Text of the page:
|05/11/12 09:07AM||David Ragan, NASCAR, Regan Smith, Southern 500|
Unchanged Smith set to defend at Southern 500
Watershed moment hasn't altered Smith's circumstances, aside from recognition
By Viv Bernstein, Special to NASCAR.COM
May 10, 2012 11:27 AM, EDT
It isn't easy making a name for yourself in NASCAR, particularly when your name happens to be Regan Smith.
And that's why his victory a year ago in the Southern 500 at Darlington Raceway, the first Sprint Cup win of Smith's career, has changed his life. At least in one regard.
I think the main thing is I don't get called David Ragan as much anymore.
-- REGAN SMITH
"I think the main thing is I don't get called David Ragan as much anymore,'' Smith said with a laugh. "That's good. If I had a buck for every time somebody shouted the name 'David,' I wouldn't have to drive race cars for a living."
If Regan is no longer Ragan, that's hardly the only difference in his life a year after earning that checkered flag. As Smith prepares to defend his title in Saturday's Southern 500, he also arrives as a newlywed and a first-year resident of Colorado, having moved there last June to join his Furniture Row Racing team based in Denver.
In truth, it has been a whirlwind year for a driver who remains remarkably unchanged by it all.
"I see him as the same old Regan," his father, Ron Smith, said before the Aaron's 499 at Talladega Superspeedway on Sunday. "No, I don't really see a whole lot different, other than the confidence he has as a driver and I think probably he gained a lot of respect from the other drivers after that happened. They suddenly realized given the opportunity, he now is a threat and they have to race him like he's a top-10 driver if he is up front. And I think because of that, he races with a lot more confidence and has probably a lot more respect from all of the drivers than what he had before because he has that visibility."
Indeed, winning on a track like Darlington does make a difference. Whatever questions there were about his ability to win a race -- after having what he thought was a victory at Talladega in the fall of 2008 taken away by NASCAR when it was ruled he went below the yellow line to pass Tony Stewart -- were erased at a track that is as tough as any on the circuit. Regan Smith won when he stayed out during a late caution and inherited the lead when five drivers in front of him pitted. He held off Carl Edwards for the victory.
"He didn't just come out of nowhere and steal it because he didn't pit -- he was running in the top five or six all day that day,'' Denny Hamlin said. "We knew that he had a really good shot at winning once that last stop happened. I don't think I view him any differently now than I did before, but obviously having that win is something great for his resume. You look at the pictures and the names on the trophy that you get there -- you're in some seriously elite company that have won at Darlington."
Of course, it wasn't just a victory for Smith. It was an affirmation for Furniture Row Racing, a team in only its second full season of competition in Sprint Cup after years as a part-timer in the sport.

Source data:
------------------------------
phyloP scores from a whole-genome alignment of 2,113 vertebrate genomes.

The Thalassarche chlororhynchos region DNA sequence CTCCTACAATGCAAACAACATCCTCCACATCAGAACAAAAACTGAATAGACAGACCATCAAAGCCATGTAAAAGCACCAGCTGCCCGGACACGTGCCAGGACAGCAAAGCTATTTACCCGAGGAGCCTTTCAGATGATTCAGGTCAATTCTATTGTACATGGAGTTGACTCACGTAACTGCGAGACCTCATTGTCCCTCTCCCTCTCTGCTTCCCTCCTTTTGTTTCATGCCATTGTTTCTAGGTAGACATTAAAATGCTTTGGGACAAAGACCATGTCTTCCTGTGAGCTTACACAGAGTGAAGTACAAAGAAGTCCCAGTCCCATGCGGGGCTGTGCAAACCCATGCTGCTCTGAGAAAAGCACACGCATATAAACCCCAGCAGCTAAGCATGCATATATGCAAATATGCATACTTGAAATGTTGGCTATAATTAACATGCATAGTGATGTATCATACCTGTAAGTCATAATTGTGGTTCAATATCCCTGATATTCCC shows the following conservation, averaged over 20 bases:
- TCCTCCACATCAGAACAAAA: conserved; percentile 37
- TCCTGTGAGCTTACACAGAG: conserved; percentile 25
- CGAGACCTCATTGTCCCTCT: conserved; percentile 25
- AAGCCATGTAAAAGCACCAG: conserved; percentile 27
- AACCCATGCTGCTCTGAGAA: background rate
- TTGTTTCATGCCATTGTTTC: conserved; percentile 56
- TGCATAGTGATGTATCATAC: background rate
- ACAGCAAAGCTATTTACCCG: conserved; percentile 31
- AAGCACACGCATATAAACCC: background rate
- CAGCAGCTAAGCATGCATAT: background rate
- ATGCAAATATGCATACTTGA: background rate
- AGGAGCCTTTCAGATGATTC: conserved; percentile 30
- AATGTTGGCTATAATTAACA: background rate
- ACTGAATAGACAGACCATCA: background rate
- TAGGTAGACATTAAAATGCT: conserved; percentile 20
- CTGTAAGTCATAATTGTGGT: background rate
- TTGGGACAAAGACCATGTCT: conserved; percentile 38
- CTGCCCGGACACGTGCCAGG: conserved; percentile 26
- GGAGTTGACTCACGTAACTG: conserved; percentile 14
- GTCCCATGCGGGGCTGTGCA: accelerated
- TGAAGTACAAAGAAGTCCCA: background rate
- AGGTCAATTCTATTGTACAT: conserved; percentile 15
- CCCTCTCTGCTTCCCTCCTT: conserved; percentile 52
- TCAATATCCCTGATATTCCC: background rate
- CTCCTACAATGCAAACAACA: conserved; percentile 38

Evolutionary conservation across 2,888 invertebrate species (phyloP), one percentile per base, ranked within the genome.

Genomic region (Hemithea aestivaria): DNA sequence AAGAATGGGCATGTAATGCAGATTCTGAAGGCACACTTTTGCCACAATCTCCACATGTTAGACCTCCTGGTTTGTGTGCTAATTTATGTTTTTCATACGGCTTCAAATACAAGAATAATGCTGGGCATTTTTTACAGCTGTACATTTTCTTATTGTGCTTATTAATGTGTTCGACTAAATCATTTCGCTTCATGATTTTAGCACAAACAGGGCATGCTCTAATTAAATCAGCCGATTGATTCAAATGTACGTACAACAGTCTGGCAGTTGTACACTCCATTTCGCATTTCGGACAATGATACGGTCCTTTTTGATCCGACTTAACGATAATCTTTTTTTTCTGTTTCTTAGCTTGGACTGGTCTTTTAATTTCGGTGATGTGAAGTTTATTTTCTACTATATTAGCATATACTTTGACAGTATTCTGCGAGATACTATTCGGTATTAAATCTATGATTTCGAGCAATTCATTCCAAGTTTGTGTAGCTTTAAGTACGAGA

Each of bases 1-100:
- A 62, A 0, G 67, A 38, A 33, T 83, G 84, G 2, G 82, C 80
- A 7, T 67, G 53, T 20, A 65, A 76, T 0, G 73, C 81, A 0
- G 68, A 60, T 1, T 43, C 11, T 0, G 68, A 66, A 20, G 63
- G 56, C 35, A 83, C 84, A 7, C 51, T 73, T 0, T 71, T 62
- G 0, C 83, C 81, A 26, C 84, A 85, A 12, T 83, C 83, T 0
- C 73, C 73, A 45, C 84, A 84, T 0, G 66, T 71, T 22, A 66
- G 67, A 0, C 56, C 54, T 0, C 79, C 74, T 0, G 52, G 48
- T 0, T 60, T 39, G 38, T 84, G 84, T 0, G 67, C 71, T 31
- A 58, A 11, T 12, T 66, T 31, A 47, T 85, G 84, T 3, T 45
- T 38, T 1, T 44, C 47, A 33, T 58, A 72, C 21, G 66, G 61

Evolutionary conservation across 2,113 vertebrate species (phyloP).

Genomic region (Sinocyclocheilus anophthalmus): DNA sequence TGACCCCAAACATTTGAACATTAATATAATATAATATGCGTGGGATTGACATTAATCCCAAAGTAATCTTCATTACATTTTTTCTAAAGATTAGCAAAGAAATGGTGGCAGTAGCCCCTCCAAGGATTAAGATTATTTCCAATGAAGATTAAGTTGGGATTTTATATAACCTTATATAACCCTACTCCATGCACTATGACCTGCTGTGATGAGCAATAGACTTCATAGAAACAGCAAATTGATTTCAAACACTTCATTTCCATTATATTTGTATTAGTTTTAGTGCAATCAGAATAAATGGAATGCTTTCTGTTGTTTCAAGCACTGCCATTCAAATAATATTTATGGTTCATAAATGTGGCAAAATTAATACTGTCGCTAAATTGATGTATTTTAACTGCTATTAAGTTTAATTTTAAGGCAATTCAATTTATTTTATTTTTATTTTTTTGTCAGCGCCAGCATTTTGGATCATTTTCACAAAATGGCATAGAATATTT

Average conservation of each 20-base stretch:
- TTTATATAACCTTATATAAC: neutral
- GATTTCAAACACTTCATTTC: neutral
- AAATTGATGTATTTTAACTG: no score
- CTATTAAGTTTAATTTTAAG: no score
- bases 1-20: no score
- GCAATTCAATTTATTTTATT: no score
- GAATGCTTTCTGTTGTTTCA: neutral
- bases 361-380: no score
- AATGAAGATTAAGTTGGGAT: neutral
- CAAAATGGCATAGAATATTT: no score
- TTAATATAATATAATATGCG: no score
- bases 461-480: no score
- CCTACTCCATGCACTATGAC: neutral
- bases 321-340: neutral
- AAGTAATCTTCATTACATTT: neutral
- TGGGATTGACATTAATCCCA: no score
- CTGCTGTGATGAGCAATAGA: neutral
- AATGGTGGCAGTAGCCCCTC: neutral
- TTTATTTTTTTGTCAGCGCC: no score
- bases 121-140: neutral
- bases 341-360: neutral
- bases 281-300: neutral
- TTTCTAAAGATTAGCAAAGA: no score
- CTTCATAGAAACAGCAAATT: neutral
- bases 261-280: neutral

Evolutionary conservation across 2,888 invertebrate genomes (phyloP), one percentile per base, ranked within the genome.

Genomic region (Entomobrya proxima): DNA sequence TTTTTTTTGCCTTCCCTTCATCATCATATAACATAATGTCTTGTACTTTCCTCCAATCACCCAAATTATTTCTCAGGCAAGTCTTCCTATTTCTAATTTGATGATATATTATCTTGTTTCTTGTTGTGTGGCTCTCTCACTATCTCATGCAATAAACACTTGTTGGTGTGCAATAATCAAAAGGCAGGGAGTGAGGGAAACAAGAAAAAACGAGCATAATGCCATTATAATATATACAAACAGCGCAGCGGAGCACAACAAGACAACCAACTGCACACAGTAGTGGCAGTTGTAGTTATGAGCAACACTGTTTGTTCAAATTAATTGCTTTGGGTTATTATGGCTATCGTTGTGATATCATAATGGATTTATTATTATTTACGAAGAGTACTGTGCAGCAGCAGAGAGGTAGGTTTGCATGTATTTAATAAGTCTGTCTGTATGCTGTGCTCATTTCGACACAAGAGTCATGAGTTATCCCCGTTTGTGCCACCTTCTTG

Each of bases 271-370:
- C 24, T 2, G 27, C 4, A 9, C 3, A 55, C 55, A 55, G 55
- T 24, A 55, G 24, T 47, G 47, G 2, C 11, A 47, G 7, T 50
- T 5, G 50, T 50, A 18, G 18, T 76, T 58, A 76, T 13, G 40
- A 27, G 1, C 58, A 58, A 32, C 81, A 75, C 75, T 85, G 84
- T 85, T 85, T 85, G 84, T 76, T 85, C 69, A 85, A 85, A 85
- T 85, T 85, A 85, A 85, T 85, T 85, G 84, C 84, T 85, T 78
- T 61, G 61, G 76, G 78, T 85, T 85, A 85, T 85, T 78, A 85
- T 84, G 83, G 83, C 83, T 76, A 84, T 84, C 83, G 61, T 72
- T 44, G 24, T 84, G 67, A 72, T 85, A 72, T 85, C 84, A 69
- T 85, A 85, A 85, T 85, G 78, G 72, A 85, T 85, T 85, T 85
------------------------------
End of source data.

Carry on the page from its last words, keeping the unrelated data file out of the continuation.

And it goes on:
"It answered some questions,'' general manager Joe Garone said. "You spend your every weekend and every moment you're awake in this sport trying to win races and when it finally happens, it certainly maybe answers questions that you may have about yourself, about your team, about what you're doing and you just build on top of that. From that perspective, it was of course a big milestone that was met."
All of which has made this year that much more frustrating for the driver and team. Smith is 27th in the standings heading into Saturday night's race. After one victory, two top-fives and five top-10s last season -- including a third-place showing in the Brickyard 400 -- there have been no top-10s this season. Instead of building off of the victory, the team has taken a step back. It didn't help that Smith finished 40th at Talladega on Sunday, lasting only 15 laps before the engine died. More critically, the team has struggled at the mile-and-a-half tracks this season.
"I hope we're solving it,'' Smith said. "We haven't solved it to this point yet, though.
"It's going to take some time to get back and fix and correct."
The struggles have come with Smith, who finally found a home after losing rides with the demise of Ginn Racing, and then the merger of Dale Earnhardt Inc. into Earnhardt Ganassi, now in the final year of his contract with Furniture Row. Both Smith, who bought a home outside Denver as a show of commitment to the team, and Garone say they are working on that. But Garone acknowledged that the team has spoken with Kurt Busch about 2013. The plan would be to add a second race car, although Garone does not have sponsorship for that at this point. Garone didn't rule out the possibility that Busch could replace Smith, although that's not what Furniture Row plans to do.
Smith, 28, has been through too much to let that affect him now.
"I think there's a lot of stuff being talked about right now," Smith said. "If you get spun up or caught up in that stuff, it's gonna do nothing. It's gonna negatively affect you if you're not careful about it. All I'm gonna say, rumors get started this time of year. If all of it comes true or if none of it comes true, it wouldn't surprise me either way. That's just part of this sport."